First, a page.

• Lucy... my first pet. An utterly cute, tiny little furball of a puppy that a cook from the Mess gave us. We all adored her. Ma, Pree and I were crazy about her, and Dad succumbed to her selfless love and her floppiness in no time. She would jump onto the bed at the middle of the night, somehow get into my sweater and snuggle up to my neck from inside. In the morning , I would be woken up by a wet lick, an eager yap and a face full of Lucy. She was a mountain bred, no pedigree. But no amount of breeding could have produced more lucid brown eyes, dripping with affection. She would follow us everywhere and was known to everyone in the campus. One day, our upstairs neighbour (whose wife had passed away a few months back) took a fancy to Lucy. Ma, being generous as she is, gave her away to him. Pree and I were heartbroken, but comforted by the thought that she was still only a stair away. We often found her pawing at our door, whining to be let in. Ma tried to be strict... after all Lucy was now theirs. But she was underfed, and was digging in teh garbage for food. One day, we returned to find Lucy gone... forever. Our neighbour, for whom Lucy was a momentary fancy, had left her hungry as usual and as she foraged for food, a passing group of tourists ,who had come to visit the famous Monkey Point, took her away. Someone in the campus saw her in their arms, and rushed to tell us, but it was too late. I never forgave the neighbour for his neglect. And I would never forget Lucy either...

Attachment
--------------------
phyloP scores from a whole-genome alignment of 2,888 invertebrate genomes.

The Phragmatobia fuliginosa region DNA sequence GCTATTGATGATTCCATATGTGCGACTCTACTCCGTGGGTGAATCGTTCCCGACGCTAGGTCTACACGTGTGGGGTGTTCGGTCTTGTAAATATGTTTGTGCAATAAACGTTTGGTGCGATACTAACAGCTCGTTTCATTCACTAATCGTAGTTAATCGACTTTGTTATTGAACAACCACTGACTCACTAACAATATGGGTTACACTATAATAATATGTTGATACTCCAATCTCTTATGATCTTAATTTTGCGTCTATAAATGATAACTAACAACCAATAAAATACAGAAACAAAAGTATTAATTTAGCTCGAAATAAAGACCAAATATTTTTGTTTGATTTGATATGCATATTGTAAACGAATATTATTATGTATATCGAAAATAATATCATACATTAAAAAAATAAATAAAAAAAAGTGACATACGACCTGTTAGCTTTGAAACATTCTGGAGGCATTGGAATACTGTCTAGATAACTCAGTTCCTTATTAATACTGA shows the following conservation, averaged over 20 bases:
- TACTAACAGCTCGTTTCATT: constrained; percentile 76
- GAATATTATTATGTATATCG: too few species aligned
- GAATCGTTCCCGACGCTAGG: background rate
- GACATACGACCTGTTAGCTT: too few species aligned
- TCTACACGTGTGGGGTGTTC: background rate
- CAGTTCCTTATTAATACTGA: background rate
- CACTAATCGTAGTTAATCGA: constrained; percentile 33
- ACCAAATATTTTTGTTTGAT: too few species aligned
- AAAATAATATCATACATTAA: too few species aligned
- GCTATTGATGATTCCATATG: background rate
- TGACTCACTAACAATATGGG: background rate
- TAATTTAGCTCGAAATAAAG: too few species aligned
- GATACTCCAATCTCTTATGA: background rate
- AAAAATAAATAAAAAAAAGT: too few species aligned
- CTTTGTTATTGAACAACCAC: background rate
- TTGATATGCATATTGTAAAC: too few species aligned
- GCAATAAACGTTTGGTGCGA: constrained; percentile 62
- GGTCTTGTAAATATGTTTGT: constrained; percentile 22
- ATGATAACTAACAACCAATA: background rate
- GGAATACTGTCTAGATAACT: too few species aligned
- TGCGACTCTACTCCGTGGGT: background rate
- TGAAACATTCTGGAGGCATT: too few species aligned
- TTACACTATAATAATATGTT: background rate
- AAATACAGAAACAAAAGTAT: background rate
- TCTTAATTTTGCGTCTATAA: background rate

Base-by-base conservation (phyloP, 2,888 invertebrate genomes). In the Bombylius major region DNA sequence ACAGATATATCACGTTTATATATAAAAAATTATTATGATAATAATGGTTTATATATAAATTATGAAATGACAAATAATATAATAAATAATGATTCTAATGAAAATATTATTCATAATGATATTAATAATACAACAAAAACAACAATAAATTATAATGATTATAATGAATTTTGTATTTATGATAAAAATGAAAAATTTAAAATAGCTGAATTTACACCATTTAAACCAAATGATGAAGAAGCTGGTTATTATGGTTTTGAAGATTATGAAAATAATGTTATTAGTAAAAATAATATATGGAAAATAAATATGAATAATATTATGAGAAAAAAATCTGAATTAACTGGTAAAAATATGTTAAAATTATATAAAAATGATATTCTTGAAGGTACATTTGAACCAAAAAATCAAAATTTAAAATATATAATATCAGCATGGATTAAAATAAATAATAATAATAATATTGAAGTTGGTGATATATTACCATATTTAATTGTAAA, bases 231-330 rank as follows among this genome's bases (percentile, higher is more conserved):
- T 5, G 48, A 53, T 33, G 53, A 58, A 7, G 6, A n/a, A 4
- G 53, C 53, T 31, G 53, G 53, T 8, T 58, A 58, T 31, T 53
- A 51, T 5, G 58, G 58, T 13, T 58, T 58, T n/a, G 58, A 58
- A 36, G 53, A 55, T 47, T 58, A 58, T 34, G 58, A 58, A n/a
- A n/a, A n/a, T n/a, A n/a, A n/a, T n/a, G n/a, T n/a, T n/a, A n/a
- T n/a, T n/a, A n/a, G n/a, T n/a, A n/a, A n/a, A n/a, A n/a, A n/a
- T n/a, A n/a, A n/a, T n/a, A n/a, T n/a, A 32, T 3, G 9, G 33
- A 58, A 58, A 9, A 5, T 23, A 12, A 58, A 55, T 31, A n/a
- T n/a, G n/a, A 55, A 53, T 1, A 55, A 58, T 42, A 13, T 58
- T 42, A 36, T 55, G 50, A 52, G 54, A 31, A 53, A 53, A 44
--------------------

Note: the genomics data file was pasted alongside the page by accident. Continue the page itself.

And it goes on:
Leaving Paradise
And then, one fine day, Dad sat us down again, and told us we had to move to a new place now. The tears just wouldn't stop. The Gang cried with us, and consoled us at the same time. We would always be friends. We'll always keep in touch. The bigger boys, who'd been like brothers to us both, immediately brought us our favourite chocs. Surbhi, my best friend there, cried with me. Soon, we were packed and ready to move again. We were sent off from Kasauli by over 100 families who had gathered there to say goodbye. We were accompanied all the way to Kalka station, 1 1/2 hours away, by 10 officers and their families. And as we rounded the bend from where we had our first glimpse of Kasauli, I bid my final goodbye to the best place of my life.
Those were the best days of my life....


My friend P wanted an ice cream... it wasn't too much to ask for...